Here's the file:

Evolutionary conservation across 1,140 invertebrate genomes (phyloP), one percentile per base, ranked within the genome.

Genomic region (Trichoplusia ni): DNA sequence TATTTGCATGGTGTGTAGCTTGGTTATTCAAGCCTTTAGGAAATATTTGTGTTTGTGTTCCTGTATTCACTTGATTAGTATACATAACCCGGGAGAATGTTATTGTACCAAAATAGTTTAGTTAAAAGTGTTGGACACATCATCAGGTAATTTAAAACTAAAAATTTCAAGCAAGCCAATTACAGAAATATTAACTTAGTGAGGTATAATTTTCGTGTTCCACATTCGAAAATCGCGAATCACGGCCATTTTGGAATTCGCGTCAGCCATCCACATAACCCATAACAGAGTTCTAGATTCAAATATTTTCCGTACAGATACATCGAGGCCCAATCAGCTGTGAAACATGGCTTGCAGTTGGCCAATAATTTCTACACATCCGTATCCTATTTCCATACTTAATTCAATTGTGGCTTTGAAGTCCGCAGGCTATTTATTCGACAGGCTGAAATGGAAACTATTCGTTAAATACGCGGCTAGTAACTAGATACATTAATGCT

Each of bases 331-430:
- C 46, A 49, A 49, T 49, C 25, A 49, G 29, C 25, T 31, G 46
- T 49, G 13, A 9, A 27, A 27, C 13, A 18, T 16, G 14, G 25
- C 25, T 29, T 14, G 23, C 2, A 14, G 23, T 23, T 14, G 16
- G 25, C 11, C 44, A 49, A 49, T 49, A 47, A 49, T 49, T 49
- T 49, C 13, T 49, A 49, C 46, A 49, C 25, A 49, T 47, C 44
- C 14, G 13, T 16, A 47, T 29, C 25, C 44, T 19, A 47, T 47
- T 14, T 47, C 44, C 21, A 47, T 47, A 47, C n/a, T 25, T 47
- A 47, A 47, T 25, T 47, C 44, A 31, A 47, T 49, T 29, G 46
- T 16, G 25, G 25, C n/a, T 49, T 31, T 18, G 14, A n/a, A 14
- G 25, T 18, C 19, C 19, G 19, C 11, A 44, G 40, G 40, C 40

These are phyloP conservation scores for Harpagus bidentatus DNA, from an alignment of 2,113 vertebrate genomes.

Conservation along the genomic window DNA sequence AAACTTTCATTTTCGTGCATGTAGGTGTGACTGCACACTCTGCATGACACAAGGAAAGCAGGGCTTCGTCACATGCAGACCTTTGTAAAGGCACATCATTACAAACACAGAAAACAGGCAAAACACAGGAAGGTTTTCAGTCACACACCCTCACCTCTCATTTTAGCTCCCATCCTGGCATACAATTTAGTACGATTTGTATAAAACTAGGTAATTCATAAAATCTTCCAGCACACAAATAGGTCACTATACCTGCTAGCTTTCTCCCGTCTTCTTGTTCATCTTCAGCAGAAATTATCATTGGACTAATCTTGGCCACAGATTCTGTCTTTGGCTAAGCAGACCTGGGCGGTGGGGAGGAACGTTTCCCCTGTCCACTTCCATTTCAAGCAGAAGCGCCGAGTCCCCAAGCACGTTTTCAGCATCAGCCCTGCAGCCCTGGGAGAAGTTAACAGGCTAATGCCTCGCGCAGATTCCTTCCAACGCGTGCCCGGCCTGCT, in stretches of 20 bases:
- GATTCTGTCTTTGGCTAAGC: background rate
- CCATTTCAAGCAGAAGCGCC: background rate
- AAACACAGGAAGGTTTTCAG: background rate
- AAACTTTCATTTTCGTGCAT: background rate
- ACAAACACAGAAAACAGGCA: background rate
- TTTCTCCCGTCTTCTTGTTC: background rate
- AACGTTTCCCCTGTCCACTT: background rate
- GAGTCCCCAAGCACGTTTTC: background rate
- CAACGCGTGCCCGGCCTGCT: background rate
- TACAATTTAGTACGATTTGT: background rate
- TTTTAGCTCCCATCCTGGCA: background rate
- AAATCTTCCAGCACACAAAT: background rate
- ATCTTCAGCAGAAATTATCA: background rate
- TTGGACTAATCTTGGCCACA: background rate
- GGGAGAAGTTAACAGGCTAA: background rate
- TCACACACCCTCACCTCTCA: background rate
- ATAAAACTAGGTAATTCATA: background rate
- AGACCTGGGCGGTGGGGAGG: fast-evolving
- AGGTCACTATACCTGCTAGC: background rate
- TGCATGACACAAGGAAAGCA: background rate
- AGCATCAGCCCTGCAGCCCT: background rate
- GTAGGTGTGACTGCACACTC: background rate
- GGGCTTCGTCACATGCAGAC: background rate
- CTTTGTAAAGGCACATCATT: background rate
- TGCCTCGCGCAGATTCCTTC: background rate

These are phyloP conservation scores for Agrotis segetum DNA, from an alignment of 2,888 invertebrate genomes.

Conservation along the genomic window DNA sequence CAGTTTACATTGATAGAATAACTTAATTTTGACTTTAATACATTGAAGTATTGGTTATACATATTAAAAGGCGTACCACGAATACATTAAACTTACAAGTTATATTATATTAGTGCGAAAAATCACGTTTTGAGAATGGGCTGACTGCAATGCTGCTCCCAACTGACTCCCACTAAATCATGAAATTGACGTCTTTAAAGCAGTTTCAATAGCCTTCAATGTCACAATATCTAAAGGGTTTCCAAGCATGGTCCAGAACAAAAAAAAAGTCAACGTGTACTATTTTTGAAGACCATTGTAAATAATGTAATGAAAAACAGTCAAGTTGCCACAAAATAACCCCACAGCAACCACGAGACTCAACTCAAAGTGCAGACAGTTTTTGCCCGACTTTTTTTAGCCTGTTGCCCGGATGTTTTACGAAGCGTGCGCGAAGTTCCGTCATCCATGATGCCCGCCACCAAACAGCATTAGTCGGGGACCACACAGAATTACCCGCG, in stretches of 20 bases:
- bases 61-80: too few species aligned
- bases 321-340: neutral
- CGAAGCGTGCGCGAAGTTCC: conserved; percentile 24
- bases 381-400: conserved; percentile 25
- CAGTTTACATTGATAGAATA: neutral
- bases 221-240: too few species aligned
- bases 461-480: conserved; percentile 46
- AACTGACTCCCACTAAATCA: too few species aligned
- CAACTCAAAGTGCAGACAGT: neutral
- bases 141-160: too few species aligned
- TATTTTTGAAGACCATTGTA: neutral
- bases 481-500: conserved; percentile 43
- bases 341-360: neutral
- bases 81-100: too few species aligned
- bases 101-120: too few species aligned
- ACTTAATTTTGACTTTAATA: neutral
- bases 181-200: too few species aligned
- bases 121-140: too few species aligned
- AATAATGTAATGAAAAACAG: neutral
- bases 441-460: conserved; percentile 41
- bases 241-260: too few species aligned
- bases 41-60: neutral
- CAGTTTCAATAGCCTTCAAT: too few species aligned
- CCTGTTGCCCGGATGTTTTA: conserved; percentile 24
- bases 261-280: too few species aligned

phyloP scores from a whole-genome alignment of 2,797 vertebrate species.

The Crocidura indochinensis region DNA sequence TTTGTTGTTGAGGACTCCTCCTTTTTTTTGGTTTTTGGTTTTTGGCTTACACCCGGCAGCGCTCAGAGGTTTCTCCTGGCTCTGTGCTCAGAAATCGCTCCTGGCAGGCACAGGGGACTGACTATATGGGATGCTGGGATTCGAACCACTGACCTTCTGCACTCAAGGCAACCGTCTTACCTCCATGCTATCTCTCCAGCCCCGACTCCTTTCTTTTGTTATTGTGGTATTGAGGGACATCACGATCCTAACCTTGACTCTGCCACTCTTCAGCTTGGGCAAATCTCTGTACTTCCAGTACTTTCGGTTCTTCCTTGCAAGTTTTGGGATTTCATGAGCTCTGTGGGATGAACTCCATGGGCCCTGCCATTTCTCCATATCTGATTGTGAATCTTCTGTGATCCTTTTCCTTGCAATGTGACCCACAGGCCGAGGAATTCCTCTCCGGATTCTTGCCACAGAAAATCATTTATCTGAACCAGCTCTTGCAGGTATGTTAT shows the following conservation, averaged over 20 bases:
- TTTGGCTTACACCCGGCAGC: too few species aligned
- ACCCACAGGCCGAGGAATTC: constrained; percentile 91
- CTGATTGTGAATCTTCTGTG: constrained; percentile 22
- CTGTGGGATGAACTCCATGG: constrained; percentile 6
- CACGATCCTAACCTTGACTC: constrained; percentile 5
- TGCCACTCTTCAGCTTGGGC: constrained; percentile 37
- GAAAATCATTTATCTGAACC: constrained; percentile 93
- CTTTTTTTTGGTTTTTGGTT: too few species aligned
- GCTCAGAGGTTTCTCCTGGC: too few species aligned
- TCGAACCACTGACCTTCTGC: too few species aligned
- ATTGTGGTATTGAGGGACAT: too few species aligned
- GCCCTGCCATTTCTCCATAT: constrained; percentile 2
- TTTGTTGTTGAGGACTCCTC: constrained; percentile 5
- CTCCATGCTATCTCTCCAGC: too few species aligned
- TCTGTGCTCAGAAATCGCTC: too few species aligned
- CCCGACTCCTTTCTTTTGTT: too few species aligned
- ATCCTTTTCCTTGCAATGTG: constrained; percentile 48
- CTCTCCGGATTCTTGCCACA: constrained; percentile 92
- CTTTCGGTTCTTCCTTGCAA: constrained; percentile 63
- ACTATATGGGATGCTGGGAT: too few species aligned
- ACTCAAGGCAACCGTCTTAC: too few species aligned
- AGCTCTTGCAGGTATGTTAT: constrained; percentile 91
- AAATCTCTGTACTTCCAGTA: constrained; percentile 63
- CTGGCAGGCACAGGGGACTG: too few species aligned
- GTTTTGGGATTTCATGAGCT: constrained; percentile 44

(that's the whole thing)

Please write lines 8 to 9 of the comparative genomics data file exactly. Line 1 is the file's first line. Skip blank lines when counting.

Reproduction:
- T 49, C 13, T 49, A 49, C 46, A 49, C 25, A 49, T 47, C 44
- C 14, G 13, T 16, A 47, T 29, C 25, C 44, T 19, A 47, T 47